My favorite Popula stories about Africa are for the Me Today column, brilliantly managed by Sophie Haigney. Each piece from Africa offers a small slice of life: drinking camel milk tea, holding a pool party and then going to a strip club, singing karaoke, seeing a camel on the beach, attending an art show, and navigating a terror attack. It takes a lot of guts to pitch anywhere, and I am grateful to the many Africans who trusted us to treat their work with integrity.
I enjoyed reading and editing Lutivini Majanja’s series of nature walks, which went far beyond the very banal “Kenya is beautiful.” In walks that featured birds and animal poop and too much development and possible hidden snakes, Lutivini told a story of how Kenya can be engaged on regular walks, with friends and strangers.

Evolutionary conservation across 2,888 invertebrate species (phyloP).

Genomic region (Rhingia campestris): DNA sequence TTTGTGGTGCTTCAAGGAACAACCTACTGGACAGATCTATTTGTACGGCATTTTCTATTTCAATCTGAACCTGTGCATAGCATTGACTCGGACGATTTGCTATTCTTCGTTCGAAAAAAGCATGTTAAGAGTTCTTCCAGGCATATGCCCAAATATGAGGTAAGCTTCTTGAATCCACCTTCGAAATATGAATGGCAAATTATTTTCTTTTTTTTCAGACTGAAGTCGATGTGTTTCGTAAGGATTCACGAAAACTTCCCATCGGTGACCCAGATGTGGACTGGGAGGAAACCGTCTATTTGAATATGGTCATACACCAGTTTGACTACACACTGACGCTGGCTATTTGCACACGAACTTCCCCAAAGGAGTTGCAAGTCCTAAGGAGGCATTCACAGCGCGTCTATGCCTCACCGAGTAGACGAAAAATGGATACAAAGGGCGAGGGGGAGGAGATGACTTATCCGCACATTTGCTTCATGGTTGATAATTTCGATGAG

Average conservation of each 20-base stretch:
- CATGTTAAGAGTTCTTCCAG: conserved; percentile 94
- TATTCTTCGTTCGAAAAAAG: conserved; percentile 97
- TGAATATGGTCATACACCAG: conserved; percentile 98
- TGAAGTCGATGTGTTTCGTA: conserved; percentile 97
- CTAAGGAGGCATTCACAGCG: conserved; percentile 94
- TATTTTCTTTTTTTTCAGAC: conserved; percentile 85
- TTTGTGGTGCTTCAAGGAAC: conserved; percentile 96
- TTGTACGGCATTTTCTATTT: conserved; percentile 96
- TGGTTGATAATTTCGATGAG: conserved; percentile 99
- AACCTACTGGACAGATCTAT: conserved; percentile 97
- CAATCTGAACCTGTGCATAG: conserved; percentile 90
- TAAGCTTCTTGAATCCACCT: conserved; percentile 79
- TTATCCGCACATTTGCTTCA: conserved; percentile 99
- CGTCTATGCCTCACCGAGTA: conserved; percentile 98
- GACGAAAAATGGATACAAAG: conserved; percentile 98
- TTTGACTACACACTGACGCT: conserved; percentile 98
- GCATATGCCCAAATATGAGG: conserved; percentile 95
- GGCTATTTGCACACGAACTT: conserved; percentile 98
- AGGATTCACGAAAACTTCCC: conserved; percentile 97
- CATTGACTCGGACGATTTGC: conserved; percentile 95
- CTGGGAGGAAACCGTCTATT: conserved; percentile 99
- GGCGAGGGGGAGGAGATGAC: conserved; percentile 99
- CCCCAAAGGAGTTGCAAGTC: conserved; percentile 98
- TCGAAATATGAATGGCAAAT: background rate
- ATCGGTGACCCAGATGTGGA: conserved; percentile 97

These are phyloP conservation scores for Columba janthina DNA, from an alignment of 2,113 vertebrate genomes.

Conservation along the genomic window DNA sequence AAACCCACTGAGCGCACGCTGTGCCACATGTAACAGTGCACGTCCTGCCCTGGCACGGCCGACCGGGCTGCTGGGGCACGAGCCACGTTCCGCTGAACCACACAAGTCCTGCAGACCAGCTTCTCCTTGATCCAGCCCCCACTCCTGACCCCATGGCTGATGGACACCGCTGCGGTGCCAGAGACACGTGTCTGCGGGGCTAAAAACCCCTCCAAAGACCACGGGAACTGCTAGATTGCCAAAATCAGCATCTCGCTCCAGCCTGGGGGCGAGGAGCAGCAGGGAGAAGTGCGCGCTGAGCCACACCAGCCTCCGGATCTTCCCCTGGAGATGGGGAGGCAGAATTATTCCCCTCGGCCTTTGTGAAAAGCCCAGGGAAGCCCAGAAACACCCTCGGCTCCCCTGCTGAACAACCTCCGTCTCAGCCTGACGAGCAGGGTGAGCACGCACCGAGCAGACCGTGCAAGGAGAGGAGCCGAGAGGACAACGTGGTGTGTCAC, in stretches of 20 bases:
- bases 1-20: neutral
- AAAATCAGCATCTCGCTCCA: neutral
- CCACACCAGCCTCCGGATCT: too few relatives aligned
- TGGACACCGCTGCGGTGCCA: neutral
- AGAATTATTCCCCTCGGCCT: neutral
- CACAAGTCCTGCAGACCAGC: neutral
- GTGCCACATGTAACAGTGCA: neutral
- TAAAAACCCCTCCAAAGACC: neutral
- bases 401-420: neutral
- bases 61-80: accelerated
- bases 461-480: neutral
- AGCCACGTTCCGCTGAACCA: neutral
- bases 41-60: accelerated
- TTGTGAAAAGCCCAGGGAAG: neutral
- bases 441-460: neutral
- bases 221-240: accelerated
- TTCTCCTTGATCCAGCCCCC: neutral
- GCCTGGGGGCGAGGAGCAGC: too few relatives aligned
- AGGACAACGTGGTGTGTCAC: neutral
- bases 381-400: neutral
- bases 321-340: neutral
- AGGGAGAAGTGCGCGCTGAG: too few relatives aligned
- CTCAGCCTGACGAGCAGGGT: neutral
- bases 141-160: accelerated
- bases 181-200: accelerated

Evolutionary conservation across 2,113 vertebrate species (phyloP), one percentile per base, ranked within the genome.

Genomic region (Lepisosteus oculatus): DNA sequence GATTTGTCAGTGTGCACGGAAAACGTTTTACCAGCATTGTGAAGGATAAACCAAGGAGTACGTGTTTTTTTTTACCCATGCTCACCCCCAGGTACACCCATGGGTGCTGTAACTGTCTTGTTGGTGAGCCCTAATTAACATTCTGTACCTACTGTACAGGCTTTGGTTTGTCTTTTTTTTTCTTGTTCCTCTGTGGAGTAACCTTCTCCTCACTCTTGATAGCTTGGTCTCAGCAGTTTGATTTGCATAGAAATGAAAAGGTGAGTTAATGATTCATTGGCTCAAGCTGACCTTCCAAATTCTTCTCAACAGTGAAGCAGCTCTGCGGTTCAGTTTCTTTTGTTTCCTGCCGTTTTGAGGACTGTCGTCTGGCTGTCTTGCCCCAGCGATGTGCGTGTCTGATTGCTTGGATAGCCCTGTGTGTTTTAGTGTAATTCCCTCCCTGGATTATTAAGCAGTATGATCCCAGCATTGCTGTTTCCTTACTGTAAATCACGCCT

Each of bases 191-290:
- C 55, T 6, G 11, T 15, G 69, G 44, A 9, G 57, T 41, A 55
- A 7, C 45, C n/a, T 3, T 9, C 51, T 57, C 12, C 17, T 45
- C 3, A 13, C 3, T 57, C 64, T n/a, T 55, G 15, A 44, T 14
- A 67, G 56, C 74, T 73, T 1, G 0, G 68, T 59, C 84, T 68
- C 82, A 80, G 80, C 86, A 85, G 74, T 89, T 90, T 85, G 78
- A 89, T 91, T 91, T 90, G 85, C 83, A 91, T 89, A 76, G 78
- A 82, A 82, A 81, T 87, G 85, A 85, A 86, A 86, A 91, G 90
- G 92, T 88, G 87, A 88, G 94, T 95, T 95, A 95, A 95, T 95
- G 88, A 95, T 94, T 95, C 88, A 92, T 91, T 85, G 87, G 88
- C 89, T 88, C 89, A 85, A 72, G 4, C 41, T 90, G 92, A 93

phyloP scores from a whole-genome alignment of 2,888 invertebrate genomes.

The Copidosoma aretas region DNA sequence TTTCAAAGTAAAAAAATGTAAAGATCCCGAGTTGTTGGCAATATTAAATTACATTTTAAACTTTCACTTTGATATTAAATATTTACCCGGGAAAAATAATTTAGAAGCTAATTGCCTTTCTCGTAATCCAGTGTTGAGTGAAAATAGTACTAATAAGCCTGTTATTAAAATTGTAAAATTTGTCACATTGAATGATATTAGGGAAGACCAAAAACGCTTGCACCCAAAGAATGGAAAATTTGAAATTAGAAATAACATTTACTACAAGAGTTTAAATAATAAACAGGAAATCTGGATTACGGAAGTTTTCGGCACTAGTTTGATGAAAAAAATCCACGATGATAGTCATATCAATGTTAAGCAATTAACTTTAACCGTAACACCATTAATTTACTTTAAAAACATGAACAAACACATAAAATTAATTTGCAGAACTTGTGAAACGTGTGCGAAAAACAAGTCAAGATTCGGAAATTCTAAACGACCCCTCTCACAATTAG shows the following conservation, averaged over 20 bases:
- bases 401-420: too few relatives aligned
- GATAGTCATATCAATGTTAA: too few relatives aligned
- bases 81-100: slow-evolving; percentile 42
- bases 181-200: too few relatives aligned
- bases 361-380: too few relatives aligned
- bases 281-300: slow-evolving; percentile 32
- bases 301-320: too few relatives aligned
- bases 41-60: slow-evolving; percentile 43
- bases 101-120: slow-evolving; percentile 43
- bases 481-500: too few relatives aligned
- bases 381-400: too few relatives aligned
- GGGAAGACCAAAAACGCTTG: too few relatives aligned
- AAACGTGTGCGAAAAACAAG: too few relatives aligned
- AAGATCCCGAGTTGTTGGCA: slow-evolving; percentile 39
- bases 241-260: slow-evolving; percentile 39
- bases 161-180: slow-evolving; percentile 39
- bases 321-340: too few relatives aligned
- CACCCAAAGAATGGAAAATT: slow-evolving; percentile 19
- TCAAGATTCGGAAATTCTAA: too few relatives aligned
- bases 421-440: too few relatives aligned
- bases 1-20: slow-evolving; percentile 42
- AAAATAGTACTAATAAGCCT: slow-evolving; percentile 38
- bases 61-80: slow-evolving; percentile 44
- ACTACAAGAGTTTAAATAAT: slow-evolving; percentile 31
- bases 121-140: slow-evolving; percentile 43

I enjoyed editing M.L. Kejera’s description of his niece adapting to life in the U.S., the anxiety about tradition and belonging, and learning how to parent in unexpected ways. Aleya Kassam wrote beautifully about becoming a Masi and how women are assessed based on whether they are married and reproductive. Both of these articles illuminated how we navigate social and cultural expectations in our everyday lives, and also how we invent new ways to engage with each other.
I was excited when Nana Ama Agyemang Asante pitched a story about how Ghanaian feminists are pursuing freedom by challenging sexism and misogny online and offline. I was especially thrilled by the final paragraphs of her article, where she points out how other African feminist actions in Nigeria, Kenya, and South Africa have inspired Ghanaian feminists. How refreshing to read an article that focuses on how African feminists are learning from and inspiring each other, how wonderful to read about the diverse strategies developed to address specific local conditions in local idioms.
I hope that the Africans who read Popula about other parts of Africa experience moments of recognition and wonder.